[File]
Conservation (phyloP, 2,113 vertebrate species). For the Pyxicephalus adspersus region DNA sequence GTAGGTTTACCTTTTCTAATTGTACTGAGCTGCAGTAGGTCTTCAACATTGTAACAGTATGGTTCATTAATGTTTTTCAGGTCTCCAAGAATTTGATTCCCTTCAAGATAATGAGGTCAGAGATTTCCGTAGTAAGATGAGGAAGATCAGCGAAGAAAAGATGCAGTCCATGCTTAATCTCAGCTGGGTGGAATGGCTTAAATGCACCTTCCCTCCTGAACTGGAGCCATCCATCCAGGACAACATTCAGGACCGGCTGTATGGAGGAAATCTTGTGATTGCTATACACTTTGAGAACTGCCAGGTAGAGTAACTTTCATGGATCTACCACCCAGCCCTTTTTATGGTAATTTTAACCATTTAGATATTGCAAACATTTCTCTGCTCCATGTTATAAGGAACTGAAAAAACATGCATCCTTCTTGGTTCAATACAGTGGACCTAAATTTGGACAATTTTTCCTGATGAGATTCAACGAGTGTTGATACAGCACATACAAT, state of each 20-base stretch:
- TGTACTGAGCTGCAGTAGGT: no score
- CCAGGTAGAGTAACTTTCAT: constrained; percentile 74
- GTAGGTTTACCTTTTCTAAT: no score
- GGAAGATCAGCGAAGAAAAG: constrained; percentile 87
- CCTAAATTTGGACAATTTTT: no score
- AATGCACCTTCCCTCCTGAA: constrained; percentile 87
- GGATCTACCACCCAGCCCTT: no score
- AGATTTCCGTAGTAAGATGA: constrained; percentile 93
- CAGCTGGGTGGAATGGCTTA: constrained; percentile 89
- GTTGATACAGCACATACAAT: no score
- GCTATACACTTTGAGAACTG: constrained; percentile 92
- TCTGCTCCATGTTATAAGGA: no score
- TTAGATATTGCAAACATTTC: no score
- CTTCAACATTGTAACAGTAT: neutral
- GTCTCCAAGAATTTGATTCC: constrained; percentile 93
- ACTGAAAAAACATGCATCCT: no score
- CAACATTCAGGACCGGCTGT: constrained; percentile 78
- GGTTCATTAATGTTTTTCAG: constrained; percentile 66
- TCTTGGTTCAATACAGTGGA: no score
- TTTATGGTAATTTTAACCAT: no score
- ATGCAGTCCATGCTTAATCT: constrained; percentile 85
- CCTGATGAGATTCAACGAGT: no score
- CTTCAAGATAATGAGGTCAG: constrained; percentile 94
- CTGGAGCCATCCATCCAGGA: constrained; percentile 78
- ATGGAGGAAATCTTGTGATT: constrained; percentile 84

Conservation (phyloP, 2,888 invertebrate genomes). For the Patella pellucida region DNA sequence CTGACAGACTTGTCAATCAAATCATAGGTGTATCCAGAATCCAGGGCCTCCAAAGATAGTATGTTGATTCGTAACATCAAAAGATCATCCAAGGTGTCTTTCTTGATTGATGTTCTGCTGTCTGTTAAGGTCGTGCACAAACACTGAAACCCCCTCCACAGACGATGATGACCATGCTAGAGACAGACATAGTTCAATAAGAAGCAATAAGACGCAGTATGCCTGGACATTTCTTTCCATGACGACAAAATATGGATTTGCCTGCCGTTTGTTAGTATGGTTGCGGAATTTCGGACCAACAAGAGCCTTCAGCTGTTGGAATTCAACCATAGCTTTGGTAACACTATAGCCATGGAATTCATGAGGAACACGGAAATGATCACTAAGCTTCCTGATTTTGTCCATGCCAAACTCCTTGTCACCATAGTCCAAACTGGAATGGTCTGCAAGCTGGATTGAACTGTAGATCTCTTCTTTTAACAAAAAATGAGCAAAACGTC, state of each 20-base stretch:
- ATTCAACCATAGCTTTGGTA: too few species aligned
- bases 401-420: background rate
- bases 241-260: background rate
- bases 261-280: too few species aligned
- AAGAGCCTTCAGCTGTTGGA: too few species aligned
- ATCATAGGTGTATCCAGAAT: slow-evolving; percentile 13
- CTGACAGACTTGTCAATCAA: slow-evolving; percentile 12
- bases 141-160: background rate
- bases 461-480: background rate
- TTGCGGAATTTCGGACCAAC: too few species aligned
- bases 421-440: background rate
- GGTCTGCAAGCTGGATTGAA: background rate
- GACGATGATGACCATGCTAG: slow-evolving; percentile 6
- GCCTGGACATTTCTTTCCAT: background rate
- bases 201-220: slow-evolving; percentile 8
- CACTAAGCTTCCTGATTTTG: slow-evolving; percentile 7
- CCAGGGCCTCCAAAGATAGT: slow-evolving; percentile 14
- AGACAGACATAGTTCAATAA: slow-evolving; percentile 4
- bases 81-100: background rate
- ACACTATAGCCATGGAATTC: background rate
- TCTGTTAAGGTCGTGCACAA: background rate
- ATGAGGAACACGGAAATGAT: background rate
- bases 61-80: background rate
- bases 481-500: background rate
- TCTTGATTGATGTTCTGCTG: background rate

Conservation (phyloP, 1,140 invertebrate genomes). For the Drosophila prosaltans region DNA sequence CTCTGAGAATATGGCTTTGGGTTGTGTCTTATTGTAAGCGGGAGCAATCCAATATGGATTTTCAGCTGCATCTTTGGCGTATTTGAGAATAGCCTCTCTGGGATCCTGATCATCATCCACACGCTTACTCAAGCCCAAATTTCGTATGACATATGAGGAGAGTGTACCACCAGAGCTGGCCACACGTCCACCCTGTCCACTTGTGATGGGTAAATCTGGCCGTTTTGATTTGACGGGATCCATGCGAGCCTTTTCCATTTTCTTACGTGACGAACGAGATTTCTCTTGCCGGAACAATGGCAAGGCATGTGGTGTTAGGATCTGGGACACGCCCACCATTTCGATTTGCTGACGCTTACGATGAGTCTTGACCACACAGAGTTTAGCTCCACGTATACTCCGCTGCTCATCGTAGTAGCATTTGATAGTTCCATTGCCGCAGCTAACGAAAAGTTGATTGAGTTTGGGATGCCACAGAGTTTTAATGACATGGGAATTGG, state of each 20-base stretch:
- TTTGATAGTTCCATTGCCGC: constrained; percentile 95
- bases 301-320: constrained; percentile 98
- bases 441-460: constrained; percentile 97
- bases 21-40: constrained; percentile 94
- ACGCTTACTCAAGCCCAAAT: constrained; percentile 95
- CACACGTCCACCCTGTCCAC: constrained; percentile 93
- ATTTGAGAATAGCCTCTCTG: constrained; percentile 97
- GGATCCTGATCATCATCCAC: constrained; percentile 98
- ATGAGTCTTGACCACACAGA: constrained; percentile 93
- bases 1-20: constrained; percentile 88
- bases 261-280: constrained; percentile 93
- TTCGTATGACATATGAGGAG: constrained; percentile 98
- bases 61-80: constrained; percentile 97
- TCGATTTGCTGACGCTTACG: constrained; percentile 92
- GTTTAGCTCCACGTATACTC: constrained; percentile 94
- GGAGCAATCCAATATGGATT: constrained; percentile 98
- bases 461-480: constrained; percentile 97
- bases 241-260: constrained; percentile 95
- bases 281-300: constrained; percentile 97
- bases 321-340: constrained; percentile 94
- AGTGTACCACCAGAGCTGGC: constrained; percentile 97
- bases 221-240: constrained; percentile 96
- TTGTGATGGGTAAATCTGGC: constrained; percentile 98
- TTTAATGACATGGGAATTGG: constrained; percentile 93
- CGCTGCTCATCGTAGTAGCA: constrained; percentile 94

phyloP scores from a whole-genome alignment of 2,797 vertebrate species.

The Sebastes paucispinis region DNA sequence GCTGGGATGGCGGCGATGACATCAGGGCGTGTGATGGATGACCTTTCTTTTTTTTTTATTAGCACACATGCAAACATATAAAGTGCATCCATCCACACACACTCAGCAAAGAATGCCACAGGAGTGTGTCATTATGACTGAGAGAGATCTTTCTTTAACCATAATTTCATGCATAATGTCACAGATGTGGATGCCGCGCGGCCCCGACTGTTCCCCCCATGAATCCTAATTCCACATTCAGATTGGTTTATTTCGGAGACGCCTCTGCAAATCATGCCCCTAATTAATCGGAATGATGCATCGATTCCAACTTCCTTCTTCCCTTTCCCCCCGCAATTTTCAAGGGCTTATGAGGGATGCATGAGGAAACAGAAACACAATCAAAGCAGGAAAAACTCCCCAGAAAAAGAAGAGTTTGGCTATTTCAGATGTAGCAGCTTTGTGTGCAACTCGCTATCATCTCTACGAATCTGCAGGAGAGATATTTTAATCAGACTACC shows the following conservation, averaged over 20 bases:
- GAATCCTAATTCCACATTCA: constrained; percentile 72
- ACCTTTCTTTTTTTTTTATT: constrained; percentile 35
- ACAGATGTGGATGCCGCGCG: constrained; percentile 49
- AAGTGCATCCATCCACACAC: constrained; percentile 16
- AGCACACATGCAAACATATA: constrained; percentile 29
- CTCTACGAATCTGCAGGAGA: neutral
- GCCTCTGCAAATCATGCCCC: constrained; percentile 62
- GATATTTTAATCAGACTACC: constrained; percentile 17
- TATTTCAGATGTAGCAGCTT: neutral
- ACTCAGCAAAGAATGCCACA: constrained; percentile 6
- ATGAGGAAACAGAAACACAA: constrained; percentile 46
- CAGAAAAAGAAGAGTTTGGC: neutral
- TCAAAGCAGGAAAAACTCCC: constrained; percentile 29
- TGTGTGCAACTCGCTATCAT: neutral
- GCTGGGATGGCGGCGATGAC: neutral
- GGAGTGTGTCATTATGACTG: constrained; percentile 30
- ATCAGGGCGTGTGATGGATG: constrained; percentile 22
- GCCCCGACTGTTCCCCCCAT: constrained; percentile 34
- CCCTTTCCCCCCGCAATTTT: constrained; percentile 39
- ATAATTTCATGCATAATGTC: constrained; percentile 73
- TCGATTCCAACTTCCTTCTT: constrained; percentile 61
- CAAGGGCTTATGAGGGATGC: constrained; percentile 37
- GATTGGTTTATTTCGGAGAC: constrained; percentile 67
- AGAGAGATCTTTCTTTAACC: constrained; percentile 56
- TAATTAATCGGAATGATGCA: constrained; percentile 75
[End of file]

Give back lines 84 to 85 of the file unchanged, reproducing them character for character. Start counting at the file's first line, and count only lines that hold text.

- AAGTGCATCCATCCACACAC: constrained; percentile 16
- AGCACACATGCAAACATATA: constrained; percentile 29